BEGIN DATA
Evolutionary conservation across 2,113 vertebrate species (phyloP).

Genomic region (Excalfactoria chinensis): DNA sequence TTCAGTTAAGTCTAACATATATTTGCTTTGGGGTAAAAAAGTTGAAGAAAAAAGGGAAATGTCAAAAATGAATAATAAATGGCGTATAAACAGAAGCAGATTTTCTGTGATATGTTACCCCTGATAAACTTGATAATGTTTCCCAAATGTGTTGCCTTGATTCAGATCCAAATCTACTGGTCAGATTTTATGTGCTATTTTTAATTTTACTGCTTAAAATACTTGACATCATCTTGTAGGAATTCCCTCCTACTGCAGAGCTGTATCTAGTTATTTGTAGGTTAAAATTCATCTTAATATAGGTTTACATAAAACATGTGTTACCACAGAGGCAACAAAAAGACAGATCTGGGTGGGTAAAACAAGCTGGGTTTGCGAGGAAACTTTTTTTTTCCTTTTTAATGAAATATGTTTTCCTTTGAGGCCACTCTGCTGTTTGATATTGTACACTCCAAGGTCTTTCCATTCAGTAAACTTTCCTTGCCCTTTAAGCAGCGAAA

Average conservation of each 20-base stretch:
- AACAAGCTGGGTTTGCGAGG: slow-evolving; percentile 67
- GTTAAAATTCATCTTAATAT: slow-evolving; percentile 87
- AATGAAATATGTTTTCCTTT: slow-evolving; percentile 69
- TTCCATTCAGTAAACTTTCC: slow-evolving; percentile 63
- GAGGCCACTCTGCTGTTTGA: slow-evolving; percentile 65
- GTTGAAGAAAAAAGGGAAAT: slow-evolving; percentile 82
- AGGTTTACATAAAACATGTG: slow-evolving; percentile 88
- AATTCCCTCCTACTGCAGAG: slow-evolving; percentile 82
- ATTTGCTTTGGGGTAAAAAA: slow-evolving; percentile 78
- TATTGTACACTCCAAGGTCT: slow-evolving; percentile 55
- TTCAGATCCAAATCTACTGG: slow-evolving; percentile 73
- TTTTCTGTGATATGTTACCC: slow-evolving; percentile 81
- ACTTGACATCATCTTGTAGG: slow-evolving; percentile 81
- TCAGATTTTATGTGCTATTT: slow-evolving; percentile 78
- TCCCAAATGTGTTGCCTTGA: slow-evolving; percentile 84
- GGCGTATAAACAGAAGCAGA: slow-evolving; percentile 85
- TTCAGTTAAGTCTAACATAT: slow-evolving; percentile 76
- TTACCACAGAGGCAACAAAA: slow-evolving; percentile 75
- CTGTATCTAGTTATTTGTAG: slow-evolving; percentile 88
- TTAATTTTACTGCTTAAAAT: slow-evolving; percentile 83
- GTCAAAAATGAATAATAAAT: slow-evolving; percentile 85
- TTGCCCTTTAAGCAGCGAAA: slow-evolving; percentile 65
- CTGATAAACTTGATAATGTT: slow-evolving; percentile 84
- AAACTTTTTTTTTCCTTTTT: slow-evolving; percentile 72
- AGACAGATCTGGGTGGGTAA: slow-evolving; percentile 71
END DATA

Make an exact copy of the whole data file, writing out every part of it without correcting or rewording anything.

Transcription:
Evolutionary conservation across 2,113 vertebrate species (phyloP).

Genomic region (Excalfactoria chinensis): DNA sequence TTCAGTTAAGTCTAACATATATTTGCTTTGGGGTAAAAAAGTTGAAGAAAAAAGGGAAATGTCAAAAATGAATAATAAATGGCGTATAAACAGAAGCAGATTTTCTGTGATATGTTACCCCTGATAAACTTGATAATGTTTCCCAAATGTGTTGCCTTGATTCAGATCCAAATCTACTGGTCAGATTTTATGTGCTATTTTTAATTTTACTGCTTAAAATACTTGACATCATCTTGTAGGAATTCCCTCCTACTGCAGAGCTGTATCTAGTTATTTGTAGGTTAAAATTCATCTTAATATAGGTTTACATAAAACATGTGTTACCACAGAGGCAACAAAAAGACAGATCTGGGTGGGTAAAACAAGCTGGGTTTGCGAGGAAACTTTTTTTTTCCTTTTTAATGAAATATGTTTTCCTTTGAGGCCACTCTGCTGTTTGATATTGTACACTCCAAGGTCTTTCCATTCAGTAAACTTTCCTTGCCCTTTAAGCAGCGAAA

Average conservation of each 20-base stretch:
- AACAAGCTGGGTTTGCGAGG: slow-evolving; percentile 67
- GTTAAAATTCATCTTAATAT: slow-evolving; percentile 87
- AATGAAATATGTTTTCCTTT: slow-evolving; percentile 69
- TTCCATTCAGTAAACTTTCC: slow-evolving; percentile 63
- GAGGCCACTCTGCTGTTTGA: slow-evolving; percentile 65
- GTTGAAGAAAAAAGGGAAAT: slow-evolving; percentile 82
- AGGTTTACATAAAACATGTG: slow-evolving; percentile 88
- AATTCCCTCCTACTGCAGAG: slow-evolving; percentile 82
- ATTTGCTTTGGGGTAAAAAA: slow-evolving; percentile 78
- TATTGTACACTCCAAGGTCT: slow-evolving; percentile 55
- TTCAGATCCAAATCTACTGG: slow-evolving; percentile 73
- TTTTCTGTGATATGTTACCC: slow-evolving; percentile 81
- ACTTGACATCATCTTGTAGG: slow-evolving; percentile 81
- TCAGATTTTATGTGCTATTT: slow-evolving; percentile 78
- TCCCAAATGTGTTGCCTTGA: slow-evolving; percentile 84
- GGCGTATAAACAGAAGCAGA: slow-evolving; percentile 85
- TTCAGTTAAGTCTAACATAT: slow-evolving; percentile 76
- TTACCACAGAGGCAACAAAA: slow-evolving; percentile 75
- CTGTATCTAGTTATTTGTAG: slow-evolving; percentile 88
- TTAATTTTACTGCTTAAAAT: slow-evolving; percentile 83
- GTCAAAAATGAATAATAAAT: slow-evolving; percentile 85
- TTGCCCTTTAAGCAGCGAAA: slow-evolving; percentile 65
- CTGATAAACTTGATAATGTT: slow-evolving; percentile 84
- AAACTTTTTTTTTCCTTTTT: slow-evolving; percentile 72
- AGACAGATCTGGGTGGGTAA: slow-evolving; percentile 71